Organizations tend to travel two paths as they age. In fact, they typically have one foot in each path. These are the paths of Efficiency and Innovation. This two-path aging process is typical of advocacy organizations as well as targets. The two paths have very different implications for much of the decision-making that goes on in the organization, and we need to approach targets somewhat differently depending on how much the target invests in each of the two paths.
The Path of Efficiency
This path tries to accomplish organizational outcomes with the least amount of effort and cost possible. The upside of this path is the preservation of what are always scarce resources. The downside is that each step on this path makes the organization more brittle and less able to respond effectively to novel disturbance or threat. Brittle systems are efficient precisely because they simply do not change. If the distress from the disturbance is too great, brittle systems break.
It is typical, and only partially avoidable that systems become more brittle as they age. Once the brittleness is part of the organization fabric, actual efficiency takes a secondary place in the scheme of organizational management.
The Path of Innovation
This path tries to accomplish organizational outcomes with a workflow that is different in assumptions from the one currently being used. A typical reason for walking the path of innovation is that the mission of the organization has degraded over time, and a new way of organizing mission outcome effort is needed to change it. Other reasons for innovation include important changes in the organization ecosystem, new laws that affect the mission outcomes, changes in the culture of the staff as a result of simple changes in staffing, funding issues, and similar disturbances in the Force.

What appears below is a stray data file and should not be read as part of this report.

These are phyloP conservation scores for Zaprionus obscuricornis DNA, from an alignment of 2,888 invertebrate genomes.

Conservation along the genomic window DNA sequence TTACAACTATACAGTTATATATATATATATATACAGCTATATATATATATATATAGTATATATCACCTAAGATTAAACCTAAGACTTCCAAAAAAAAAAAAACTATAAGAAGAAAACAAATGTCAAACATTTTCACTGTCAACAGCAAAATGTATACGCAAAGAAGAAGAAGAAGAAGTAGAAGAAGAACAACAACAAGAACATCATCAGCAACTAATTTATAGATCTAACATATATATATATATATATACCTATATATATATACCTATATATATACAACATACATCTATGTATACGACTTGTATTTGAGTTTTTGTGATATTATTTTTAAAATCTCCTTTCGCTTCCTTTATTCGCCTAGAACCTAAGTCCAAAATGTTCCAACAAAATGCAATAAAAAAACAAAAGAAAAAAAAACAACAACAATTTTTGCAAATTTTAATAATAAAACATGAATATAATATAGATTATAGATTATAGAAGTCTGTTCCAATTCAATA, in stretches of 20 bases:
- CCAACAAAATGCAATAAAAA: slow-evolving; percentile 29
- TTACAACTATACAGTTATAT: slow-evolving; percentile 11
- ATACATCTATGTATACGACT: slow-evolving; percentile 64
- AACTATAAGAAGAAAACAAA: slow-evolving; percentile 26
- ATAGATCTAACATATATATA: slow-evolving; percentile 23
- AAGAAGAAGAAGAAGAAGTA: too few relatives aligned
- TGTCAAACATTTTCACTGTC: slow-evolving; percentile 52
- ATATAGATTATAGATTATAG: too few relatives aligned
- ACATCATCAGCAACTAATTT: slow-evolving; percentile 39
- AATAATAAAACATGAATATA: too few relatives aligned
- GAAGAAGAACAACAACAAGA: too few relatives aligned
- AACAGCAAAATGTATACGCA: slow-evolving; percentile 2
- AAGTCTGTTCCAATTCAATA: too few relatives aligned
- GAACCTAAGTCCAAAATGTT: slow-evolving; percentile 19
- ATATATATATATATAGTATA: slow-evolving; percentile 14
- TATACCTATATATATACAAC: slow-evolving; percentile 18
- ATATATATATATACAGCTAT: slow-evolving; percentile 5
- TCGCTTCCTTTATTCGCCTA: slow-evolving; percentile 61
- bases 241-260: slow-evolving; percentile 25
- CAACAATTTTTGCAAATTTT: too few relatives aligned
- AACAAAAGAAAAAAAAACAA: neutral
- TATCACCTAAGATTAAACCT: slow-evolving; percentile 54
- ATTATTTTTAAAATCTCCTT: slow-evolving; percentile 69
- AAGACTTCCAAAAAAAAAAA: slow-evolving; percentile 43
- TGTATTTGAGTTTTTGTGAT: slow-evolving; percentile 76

It is typical, and only partially avoidable that systems become less innovative as they age. Partly, this is because as any system ages, more resources must be put into maintenance and repair ( to maintain and repair efficiency, as it were). Innovation becomes more difficult largely because innovation demands slack in the system for it to be successful. Slack tends to reduce when repair and maintenance expand.
How Path Choices by a Target Affect Change Strategy
In Summary: Brittle systems need to be stressed and Innovative systems need to be nudged in a better direction.
In both cases, your targets need to experience novel disturbances. That means that your advocacy group or organization has to be good at innovating in your change tactics.
The use of innovative tactics is generally the introduction of novelty into the target, forcing the target to address that novelty one way or another. Novelty needs its own post.
Next Post: Novelty as a Change Tool